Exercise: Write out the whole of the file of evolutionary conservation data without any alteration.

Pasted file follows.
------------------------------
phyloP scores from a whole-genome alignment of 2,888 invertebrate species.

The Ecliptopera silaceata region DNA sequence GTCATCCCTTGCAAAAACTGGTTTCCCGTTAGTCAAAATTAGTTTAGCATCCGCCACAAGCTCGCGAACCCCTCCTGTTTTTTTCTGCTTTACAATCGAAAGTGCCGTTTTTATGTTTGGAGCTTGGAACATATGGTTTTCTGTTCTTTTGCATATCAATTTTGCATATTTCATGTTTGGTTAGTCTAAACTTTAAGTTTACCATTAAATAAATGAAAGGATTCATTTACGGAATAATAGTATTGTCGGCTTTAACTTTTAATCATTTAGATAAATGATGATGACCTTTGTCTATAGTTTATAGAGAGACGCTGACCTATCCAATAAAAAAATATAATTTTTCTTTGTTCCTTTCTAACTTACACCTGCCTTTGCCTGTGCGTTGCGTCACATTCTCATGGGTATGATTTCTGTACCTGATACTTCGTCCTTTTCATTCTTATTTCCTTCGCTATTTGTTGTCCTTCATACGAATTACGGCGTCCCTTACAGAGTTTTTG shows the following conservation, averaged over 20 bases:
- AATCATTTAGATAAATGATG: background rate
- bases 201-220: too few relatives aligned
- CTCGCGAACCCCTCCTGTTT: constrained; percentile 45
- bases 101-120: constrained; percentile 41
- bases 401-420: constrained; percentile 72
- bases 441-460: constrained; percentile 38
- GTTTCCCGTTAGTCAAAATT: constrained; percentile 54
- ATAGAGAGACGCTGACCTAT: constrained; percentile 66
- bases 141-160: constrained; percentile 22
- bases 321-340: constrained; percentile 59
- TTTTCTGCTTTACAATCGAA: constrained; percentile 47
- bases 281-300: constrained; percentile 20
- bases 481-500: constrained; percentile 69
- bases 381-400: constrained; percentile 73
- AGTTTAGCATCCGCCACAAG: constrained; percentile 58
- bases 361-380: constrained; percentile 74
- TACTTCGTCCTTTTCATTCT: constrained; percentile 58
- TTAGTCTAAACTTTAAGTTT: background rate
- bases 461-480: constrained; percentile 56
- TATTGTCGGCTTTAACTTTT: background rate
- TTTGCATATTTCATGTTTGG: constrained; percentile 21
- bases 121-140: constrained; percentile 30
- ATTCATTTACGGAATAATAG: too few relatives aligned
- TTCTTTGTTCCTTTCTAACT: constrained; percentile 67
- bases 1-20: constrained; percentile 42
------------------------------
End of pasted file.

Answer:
phyloP scores from a whole-genome alignment of 2,888 invertebrate species.

The Ecliptopera silaceata region DNA sequence GTCATCCCTTGCAAAAACTGGTTTCCCGTTAGTCAAAATTAGTTTAGCATCCGCCACAAGCTCGCGAACCCCTCCTGTTTTTTTCTGCTTTACAATCGAAAGTGCCGTTTTTATGTTTGGAGCTTGGAACATATGGTTTTCTGTTCTTTTGCATATCAATTTTGCATATTTCATGTTTGGTTAGTCTAAACTTTAAGTTTACCATTAAATAAATGAAAGGATTCATTTACGGAATAATAGTATTGTCGGCTTTAACTTTTAATCATTTAGATAAATGATGATGACCTTTGTCTATAGTTTATAGAGAGACGCTGACCTATCCAATAAAAAAATATAATTTTTCTTTGTTCCTTTCTAACTTACACCTGCCTTTGCCTGTGCGTTGCGTCACATTCTCATGGGTATGATTTCTGTACCTGATACTTCGTCCTTTTCATTCTTATTTCCTTCGCTATTTGTTGTCCTTCATACGAATTACGGCGTCCCTTACAGAGTTTTTG shows the following conservation, averaged over 20 bases:
- AATCATTTAGATAAATGATG: background rate
- bases 201-220: too few relatives aligned
- CTCGCGAACCCCTCCTGTTT: constrained; percentile 45
- bases 101-120: constrained; percentile 41
- bases 401-420: constrained; percentile 72
- bases 441-460: constrained; percentile 38
- GTTTCCCGTTAGTCAAAATT: constrained; percentile 54
- ATAGAGAGACGCTGACCTAT: constrained; percentile 66
- bases 141-160: constrained; percentile 22
- bases 321-340: constrained; percentile 59
- TTTTCTGCTTTACAATCGAA: constrained; percentile 47
- bases 281-300: constrained; percentile 20
- bases 481-500: constrained; percentile 69
- bases 381-400: constrained; percentile 73
- AGTTTAGCATCCGCCACAAG: constrained; percentile 58
- bases 361-380: constrained; percentile 74
- TACTTCGTCCTTTTCATTCT: constrained; percentile 58
- TTAGTCTAAACTTTAAGTTT: background rate
- bases 461-480: constrained; percentile 56
- TATTGTCGGCTTTAACTTTT: background rate
- TTTGCATATTTCATGTTTGG: constrained; percentile 21
- bases 121-140: constrained; percentile 30
- ATTCATTTACGGAATAATAG: too few relatives aligned
- TTCTTTGTTCCTTTCTAACT: constrained; percentile 67
- bases 1-20: constrained; percentile 42